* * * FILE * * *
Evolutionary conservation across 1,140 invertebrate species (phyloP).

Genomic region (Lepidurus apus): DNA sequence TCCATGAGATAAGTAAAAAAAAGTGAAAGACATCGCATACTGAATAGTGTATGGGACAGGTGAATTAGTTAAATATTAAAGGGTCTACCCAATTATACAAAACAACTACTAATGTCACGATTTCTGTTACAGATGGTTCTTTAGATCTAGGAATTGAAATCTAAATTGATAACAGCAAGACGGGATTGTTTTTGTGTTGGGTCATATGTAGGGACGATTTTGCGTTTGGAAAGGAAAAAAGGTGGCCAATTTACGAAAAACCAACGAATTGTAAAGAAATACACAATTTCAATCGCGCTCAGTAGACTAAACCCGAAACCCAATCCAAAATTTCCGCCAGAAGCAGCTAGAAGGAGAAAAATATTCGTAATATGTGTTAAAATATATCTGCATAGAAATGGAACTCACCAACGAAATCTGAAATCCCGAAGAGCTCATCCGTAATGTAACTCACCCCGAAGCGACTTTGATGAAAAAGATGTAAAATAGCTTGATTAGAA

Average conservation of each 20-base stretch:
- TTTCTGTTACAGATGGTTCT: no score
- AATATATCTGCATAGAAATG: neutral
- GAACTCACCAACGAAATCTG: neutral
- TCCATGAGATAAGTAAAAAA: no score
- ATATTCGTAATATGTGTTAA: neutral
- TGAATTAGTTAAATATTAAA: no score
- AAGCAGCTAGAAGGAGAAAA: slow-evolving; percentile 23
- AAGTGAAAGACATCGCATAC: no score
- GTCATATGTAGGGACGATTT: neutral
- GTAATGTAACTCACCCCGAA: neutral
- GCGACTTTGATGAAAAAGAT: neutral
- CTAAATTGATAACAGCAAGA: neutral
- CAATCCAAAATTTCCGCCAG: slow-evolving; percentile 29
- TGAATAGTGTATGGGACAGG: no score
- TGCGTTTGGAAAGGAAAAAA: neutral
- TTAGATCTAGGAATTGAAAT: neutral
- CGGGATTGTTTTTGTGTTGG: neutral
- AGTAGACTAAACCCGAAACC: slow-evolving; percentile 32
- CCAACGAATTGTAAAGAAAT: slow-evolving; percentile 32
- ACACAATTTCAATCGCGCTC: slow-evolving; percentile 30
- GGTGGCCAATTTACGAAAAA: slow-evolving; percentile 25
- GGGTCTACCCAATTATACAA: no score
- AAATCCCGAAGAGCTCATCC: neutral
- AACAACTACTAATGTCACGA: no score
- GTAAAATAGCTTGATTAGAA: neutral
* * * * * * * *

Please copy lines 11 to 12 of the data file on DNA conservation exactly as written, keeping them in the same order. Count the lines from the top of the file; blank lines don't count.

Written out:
- AAGTGAAAGACATCGCATAC: no score
- GTCATATGTAGGGACGATTT: neutral